The letter asks the Premier to “place yourself into our position on that day drinking tea”, saying: “How indeed would you feel and what action would you deem appropriate to be taken and within what timeframe?”
A reply was sent in May this year on behalf of Marshall by Treasurer Rob Lucas, who notes the public sector act “falls within my portfolio of responsibilities”.
“I have noted the concerns you have raised and understand that this has been a difficult time for each of you,” he wrote.
“I am advised that a disciplinary process is currently being undertaken by the DHS in relation to this incident. It is envisaged that this process will be concluded in the near future. As this process is still pending, it would be inappropriate to make further comment on this matter.”
Lucas wrote that he understood staff “are requesting a transparent and open update in relation to the disciplinary process” but that “I am advised that when an investigation of suspected misconduct is undertaken, there is no obligation or requirement for a department to provide details of the outcome to employees who are not subject to potential disciplinary processes”.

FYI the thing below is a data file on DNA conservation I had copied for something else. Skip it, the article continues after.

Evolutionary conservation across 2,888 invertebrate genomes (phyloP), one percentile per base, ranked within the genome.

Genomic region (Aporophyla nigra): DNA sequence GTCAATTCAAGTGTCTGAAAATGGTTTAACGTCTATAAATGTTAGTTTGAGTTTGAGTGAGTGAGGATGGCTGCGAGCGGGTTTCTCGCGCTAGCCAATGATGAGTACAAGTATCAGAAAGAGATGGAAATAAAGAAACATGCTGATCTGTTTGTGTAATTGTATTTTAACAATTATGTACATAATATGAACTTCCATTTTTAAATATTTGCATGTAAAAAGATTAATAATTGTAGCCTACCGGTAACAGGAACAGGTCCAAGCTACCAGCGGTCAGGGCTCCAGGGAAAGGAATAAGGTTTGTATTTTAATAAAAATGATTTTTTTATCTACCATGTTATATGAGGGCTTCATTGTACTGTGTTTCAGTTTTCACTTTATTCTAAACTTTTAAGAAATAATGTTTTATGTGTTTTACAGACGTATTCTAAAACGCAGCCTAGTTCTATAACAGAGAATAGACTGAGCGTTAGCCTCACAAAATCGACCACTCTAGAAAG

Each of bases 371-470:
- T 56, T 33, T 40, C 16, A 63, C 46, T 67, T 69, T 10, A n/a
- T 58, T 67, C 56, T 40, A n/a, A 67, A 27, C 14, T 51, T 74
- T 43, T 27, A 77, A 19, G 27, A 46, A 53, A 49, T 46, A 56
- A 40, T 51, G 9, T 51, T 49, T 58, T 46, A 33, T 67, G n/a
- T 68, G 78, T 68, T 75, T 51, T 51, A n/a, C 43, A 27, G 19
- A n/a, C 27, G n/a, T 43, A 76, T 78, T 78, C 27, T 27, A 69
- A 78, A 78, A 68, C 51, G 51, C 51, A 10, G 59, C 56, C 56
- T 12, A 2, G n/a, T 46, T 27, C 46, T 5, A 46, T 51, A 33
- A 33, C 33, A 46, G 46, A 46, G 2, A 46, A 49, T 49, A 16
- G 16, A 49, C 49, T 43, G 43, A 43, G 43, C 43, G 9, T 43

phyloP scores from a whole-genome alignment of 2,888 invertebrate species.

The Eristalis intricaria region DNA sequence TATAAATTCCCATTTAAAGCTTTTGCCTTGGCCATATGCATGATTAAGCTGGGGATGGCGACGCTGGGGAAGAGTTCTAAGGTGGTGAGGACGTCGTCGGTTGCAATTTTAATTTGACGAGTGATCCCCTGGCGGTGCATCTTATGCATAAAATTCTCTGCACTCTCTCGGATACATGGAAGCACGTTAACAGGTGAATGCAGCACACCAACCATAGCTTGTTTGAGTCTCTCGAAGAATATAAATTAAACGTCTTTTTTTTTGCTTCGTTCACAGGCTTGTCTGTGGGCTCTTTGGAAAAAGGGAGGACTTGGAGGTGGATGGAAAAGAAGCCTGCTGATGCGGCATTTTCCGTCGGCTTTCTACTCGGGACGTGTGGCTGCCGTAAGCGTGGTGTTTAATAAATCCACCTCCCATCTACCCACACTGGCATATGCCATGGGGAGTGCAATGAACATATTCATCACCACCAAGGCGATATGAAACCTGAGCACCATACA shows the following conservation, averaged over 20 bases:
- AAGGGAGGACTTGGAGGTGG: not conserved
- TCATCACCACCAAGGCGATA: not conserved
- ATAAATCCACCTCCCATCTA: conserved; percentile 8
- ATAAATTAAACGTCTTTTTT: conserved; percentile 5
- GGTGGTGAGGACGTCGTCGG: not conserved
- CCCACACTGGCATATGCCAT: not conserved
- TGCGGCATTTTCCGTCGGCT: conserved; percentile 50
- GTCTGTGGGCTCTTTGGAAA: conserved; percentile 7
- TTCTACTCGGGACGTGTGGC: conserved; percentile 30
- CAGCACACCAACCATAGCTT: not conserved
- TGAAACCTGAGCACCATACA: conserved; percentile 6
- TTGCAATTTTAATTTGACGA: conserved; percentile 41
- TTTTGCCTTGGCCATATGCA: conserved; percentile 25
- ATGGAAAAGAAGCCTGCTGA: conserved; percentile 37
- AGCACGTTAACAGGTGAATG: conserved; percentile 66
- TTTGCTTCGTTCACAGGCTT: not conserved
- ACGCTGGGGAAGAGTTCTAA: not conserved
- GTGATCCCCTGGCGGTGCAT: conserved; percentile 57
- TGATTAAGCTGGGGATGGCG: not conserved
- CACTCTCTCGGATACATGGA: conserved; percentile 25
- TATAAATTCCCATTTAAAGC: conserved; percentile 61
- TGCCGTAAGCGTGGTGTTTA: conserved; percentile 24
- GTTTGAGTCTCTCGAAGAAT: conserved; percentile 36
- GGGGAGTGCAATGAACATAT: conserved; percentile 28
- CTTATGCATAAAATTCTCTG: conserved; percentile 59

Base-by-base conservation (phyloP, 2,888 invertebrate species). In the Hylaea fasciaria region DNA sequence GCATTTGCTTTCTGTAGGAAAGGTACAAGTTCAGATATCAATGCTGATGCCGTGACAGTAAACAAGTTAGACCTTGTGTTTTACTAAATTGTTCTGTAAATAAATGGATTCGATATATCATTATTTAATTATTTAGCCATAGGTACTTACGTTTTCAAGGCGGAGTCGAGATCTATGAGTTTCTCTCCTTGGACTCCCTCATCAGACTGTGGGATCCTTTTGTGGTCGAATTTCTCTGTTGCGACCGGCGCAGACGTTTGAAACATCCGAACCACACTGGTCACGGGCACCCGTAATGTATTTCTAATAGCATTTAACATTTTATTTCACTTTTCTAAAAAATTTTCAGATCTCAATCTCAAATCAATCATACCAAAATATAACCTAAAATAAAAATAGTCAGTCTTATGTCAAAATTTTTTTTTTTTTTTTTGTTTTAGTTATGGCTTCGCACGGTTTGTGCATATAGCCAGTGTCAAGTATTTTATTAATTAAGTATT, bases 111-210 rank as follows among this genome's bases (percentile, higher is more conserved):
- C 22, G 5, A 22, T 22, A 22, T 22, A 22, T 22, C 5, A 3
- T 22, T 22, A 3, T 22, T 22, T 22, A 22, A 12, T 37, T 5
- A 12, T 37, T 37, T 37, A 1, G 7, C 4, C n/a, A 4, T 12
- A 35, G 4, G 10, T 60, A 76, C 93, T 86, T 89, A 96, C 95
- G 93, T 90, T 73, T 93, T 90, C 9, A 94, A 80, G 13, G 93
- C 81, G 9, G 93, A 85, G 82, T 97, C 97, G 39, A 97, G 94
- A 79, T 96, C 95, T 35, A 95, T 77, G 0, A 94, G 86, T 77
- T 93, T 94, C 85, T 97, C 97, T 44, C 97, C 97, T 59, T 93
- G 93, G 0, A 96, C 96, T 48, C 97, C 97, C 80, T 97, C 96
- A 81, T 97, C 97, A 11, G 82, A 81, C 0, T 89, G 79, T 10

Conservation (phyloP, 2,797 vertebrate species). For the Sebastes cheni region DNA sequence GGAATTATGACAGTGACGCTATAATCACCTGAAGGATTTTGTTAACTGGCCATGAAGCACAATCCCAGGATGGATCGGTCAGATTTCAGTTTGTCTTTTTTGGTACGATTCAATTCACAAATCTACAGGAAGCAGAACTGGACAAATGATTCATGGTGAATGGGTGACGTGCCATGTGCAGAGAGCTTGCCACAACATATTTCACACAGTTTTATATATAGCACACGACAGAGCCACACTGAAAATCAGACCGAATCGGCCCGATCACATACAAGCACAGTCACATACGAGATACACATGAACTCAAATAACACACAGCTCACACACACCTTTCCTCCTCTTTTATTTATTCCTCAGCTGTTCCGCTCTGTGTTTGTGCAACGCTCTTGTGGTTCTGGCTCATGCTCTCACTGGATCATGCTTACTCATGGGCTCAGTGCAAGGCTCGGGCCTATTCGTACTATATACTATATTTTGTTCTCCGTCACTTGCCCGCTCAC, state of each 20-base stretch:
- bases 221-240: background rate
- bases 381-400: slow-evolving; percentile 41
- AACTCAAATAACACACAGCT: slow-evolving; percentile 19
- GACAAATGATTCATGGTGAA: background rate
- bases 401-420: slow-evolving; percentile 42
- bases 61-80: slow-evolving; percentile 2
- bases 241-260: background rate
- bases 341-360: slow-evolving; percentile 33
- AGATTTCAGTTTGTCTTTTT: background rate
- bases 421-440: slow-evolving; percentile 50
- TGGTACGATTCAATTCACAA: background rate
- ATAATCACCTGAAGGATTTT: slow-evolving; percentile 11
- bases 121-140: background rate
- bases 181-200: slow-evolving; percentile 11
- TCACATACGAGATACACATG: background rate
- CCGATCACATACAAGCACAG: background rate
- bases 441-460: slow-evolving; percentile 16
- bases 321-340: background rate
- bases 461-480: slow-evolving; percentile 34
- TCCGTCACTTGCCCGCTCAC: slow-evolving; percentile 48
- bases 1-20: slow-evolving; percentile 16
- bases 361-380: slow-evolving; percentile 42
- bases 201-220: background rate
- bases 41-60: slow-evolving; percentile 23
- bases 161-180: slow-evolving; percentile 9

“Additionally, it is important for the process to remain confidential to ensure procedural fairness is afforded to any employee in question,” he continued.
However, in response to inquiries from InDaily, the department today provided a statement saying it “takes any allegation of misconduct very seriously”.
“When the incident was reported, an investigation was immediately commenced by the DHS Incident Management Unit… the department’s investigative body for any employee misconduct matters,” it said.
“The investigation found that urine was present in a workplace kettle. No blood was found.
“The thorough investigation found that a particular individual was at fault and this employee has since been terminated from the department.”
It’s understood that the matter was resolved on September 20 – less than three weeks ago and more than 18 months after the incident occurred.
Staff approached by InDaily had not been made aware of the employee’s sacking. It’s understood the employee continued to work in the same office for several months after the incident, and was relocated after Disability SA was usurped by the rollout of the National Disability Insurance Scheme.
One staff member told InDaily the investigation had been “very badly handled”, with management initially unwilling to test the urine in a bid to determine the perpetrator, and staff kept in the dark for 18 months about what action was being taken.
“It’s quite disturbing, they can’t advise the outcome,” said one before the department’s response today.
“For us as employees to be fobbed off, it’s just unacceptable.”
“It’s been a disgrace – a complete cover-up,” said another.
“They’ve not wanted to divulge any information – and it still hasn’t been disclosed.”
Staff also wrote in desperation to Opposition Leader Peter Malinauskas, who replied by email in July, saying Labor would raise the matter with Human Services Minister Michelle Lensink – which it is yet to do.